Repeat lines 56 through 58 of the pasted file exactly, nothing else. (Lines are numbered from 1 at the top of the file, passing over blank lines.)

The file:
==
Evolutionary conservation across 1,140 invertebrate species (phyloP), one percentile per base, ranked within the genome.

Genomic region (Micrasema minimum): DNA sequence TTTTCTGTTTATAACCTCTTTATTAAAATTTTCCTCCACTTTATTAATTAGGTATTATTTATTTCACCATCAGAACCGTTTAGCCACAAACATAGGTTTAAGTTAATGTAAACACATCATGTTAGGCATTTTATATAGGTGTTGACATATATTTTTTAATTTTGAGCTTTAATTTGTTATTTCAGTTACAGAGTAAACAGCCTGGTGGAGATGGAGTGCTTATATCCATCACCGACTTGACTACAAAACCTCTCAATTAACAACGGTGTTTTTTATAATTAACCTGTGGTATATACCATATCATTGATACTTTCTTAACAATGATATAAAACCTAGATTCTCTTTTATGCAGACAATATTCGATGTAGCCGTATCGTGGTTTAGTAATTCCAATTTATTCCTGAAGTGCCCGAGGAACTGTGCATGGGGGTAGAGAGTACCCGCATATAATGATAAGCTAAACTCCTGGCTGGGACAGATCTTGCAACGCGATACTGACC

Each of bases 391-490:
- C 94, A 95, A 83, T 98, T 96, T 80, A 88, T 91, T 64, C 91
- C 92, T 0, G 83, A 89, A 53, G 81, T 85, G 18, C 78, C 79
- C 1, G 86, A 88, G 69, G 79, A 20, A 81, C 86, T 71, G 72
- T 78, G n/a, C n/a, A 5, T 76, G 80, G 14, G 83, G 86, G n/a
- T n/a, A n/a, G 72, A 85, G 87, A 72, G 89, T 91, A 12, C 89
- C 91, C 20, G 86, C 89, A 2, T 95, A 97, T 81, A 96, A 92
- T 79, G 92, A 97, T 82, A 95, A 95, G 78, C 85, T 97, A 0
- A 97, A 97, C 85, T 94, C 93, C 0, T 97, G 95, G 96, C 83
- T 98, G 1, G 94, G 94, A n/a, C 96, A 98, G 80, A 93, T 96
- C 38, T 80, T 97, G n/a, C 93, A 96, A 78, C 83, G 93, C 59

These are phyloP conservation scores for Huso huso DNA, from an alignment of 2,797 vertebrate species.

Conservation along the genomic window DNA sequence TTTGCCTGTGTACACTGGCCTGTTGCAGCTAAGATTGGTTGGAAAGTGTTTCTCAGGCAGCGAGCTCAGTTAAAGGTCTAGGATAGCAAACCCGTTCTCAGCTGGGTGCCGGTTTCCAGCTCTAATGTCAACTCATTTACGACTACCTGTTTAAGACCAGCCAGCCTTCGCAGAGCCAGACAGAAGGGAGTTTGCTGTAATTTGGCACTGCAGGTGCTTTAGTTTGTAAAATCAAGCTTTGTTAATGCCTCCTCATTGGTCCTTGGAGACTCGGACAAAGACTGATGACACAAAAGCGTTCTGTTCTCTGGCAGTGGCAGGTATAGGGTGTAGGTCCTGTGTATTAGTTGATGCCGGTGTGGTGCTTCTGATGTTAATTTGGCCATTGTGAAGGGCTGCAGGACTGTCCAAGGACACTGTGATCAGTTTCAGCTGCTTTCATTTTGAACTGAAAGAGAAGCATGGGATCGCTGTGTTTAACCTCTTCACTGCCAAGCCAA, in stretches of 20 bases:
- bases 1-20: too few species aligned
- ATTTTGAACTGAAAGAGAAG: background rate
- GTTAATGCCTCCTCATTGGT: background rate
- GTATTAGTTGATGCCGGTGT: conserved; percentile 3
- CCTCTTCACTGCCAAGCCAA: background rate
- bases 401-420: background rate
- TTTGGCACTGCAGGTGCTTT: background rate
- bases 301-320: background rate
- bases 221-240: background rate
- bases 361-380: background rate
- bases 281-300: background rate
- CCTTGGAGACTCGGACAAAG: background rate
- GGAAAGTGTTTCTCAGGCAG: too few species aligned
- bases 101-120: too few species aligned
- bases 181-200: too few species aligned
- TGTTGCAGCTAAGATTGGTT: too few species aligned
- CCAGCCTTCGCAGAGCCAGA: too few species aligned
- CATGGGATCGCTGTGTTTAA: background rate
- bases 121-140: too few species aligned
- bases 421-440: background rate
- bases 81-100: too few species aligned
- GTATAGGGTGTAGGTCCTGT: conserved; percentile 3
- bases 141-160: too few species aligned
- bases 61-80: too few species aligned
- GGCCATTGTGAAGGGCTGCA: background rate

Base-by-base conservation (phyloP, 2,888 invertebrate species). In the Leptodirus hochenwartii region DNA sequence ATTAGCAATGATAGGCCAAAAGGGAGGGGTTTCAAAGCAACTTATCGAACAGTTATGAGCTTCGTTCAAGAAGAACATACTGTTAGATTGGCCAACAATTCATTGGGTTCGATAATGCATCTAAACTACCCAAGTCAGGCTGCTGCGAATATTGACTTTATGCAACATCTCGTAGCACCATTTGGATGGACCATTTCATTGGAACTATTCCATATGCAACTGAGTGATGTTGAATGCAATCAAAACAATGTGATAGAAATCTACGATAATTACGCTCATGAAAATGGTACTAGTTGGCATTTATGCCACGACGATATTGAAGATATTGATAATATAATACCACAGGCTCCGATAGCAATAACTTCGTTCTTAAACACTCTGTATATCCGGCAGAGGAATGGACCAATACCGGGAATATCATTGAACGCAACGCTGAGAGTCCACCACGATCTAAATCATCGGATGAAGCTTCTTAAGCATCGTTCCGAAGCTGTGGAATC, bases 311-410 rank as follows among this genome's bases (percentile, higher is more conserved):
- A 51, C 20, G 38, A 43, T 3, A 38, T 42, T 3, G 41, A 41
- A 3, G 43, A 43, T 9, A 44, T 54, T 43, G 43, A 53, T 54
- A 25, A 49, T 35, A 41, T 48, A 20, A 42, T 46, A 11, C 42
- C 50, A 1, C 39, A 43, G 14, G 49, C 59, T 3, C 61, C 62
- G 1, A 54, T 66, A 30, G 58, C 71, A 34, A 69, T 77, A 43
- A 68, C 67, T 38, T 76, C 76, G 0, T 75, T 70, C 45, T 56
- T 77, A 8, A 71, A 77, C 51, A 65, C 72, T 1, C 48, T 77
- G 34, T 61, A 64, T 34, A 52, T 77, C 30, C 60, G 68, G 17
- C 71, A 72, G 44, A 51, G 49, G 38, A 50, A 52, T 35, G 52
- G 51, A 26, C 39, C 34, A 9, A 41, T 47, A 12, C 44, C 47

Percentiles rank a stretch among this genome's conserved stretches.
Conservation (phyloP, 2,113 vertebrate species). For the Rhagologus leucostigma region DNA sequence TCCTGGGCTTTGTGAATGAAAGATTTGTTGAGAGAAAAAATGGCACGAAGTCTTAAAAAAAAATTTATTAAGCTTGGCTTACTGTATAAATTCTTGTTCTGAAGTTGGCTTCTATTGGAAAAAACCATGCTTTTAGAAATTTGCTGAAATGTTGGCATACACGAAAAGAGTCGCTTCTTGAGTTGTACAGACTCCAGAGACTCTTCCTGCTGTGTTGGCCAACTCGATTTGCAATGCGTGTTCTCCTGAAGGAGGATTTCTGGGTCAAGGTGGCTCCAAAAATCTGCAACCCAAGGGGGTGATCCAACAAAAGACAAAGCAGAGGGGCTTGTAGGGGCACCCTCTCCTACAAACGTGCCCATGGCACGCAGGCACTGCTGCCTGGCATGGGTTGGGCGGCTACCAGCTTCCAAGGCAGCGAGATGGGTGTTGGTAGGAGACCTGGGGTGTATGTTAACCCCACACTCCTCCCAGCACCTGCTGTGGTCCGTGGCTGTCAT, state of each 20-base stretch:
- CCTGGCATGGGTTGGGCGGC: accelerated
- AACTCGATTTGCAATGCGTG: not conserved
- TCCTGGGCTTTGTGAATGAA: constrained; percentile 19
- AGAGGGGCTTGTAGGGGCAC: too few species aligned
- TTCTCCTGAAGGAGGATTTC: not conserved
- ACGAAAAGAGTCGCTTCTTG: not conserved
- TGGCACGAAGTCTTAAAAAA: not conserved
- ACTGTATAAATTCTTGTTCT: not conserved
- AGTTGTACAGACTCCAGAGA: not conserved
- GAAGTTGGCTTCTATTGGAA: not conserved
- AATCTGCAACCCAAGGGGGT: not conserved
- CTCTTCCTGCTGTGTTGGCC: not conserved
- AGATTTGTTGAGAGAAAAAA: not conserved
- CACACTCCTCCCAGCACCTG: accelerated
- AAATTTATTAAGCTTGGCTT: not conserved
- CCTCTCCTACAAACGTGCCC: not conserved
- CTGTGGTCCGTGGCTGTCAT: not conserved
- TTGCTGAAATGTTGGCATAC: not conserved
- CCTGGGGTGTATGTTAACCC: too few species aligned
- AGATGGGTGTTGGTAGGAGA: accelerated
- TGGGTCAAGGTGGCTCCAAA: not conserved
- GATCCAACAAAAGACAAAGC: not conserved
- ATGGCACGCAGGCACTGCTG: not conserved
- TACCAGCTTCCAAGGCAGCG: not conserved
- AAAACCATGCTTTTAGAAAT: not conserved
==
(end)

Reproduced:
- TCCTGGGCTTTGTGAATGAA: constrained; percentile 19
- AGAGGGGCTTGTAGGGGCAC: too few species aligned
- TTCTCCTGAAGGAGGATTTC: not conserved